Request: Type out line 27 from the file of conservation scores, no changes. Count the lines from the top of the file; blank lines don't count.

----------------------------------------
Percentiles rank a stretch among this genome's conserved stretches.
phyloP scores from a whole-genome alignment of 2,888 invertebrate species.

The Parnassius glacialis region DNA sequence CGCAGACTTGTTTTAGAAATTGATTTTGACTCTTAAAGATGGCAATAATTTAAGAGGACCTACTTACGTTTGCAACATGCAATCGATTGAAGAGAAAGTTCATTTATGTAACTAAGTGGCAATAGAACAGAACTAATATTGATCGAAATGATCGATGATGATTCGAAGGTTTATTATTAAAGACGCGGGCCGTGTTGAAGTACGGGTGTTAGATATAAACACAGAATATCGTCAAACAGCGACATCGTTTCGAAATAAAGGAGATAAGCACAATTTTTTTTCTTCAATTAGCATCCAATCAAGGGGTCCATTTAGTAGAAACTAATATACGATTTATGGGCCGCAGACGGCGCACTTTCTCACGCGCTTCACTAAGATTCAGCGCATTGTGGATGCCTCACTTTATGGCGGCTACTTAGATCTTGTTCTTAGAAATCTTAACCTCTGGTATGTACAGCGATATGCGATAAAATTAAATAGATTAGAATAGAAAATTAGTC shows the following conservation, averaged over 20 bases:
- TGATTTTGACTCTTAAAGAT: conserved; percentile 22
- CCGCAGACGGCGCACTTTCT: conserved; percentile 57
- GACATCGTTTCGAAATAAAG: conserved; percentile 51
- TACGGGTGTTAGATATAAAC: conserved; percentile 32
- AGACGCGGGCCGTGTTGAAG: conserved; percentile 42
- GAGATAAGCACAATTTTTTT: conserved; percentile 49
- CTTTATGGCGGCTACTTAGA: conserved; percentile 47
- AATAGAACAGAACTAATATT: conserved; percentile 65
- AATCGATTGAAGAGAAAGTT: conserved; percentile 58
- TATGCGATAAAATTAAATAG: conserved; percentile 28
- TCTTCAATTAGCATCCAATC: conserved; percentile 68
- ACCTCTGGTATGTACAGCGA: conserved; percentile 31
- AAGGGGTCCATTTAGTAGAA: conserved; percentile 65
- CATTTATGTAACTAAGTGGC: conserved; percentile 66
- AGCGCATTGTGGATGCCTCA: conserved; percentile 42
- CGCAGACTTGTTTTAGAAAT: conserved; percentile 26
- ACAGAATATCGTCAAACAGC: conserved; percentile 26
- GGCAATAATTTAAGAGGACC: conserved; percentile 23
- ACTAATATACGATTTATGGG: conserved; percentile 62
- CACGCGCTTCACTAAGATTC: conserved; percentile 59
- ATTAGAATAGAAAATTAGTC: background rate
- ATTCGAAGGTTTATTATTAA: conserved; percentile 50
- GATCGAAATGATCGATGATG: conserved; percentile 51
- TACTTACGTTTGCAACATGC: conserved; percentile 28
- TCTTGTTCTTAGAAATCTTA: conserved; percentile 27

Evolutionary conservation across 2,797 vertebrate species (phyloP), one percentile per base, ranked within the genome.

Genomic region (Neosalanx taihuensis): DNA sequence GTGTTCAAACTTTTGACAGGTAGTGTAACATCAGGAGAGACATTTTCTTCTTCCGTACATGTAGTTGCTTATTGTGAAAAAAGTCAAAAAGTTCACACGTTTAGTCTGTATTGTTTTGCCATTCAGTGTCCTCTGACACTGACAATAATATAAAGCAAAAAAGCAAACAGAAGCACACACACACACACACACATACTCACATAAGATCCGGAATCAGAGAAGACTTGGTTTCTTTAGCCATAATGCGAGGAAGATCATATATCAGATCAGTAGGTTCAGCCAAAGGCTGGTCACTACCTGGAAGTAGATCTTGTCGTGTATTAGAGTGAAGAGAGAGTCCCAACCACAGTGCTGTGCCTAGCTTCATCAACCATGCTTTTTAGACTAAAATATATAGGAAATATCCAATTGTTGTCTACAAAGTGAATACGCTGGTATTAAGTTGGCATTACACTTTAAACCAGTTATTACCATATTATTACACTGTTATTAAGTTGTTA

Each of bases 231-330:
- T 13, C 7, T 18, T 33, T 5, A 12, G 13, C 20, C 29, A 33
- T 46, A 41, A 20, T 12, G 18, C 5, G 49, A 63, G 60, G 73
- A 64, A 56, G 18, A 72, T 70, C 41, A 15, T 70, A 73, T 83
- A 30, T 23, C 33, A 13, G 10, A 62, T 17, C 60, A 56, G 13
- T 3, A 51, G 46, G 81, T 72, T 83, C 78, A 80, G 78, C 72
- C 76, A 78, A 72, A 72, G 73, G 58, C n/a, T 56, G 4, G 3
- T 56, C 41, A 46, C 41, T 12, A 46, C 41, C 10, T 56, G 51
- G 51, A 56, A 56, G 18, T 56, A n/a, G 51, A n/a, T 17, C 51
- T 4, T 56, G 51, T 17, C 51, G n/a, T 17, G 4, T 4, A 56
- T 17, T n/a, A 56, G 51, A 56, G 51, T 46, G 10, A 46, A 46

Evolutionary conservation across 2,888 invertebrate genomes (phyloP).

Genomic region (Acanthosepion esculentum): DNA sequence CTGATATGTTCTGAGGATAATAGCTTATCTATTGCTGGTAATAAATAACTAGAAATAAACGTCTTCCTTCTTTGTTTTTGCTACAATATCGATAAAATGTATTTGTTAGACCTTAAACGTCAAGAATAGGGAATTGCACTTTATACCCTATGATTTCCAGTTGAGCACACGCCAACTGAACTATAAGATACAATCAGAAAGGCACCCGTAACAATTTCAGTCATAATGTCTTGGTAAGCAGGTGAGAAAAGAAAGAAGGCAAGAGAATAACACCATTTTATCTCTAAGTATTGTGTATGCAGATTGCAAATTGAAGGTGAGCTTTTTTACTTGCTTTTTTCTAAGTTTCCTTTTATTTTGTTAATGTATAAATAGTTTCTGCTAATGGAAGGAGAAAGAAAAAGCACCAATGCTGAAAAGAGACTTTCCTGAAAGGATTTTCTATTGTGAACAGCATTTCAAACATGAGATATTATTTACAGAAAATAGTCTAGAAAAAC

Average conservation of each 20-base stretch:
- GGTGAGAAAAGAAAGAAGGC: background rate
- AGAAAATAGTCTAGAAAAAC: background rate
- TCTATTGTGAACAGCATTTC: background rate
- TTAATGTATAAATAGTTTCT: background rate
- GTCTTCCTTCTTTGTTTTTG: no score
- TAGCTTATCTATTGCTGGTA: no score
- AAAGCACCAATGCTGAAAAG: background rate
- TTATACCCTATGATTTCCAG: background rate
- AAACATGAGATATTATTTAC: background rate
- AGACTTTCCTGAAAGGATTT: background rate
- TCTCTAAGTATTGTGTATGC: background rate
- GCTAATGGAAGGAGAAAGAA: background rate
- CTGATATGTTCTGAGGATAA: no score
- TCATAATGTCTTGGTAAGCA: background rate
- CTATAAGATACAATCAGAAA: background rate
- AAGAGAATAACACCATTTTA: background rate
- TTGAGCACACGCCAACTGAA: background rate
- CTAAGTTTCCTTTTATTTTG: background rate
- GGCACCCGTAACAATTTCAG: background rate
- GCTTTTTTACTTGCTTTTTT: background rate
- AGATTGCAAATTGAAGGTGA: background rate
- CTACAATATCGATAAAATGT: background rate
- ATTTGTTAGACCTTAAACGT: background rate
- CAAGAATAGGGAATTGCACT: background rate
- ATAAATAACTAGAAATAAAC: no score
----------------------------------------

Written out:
- TACTTACGTTTGCAACATGC: conserved; percentile 28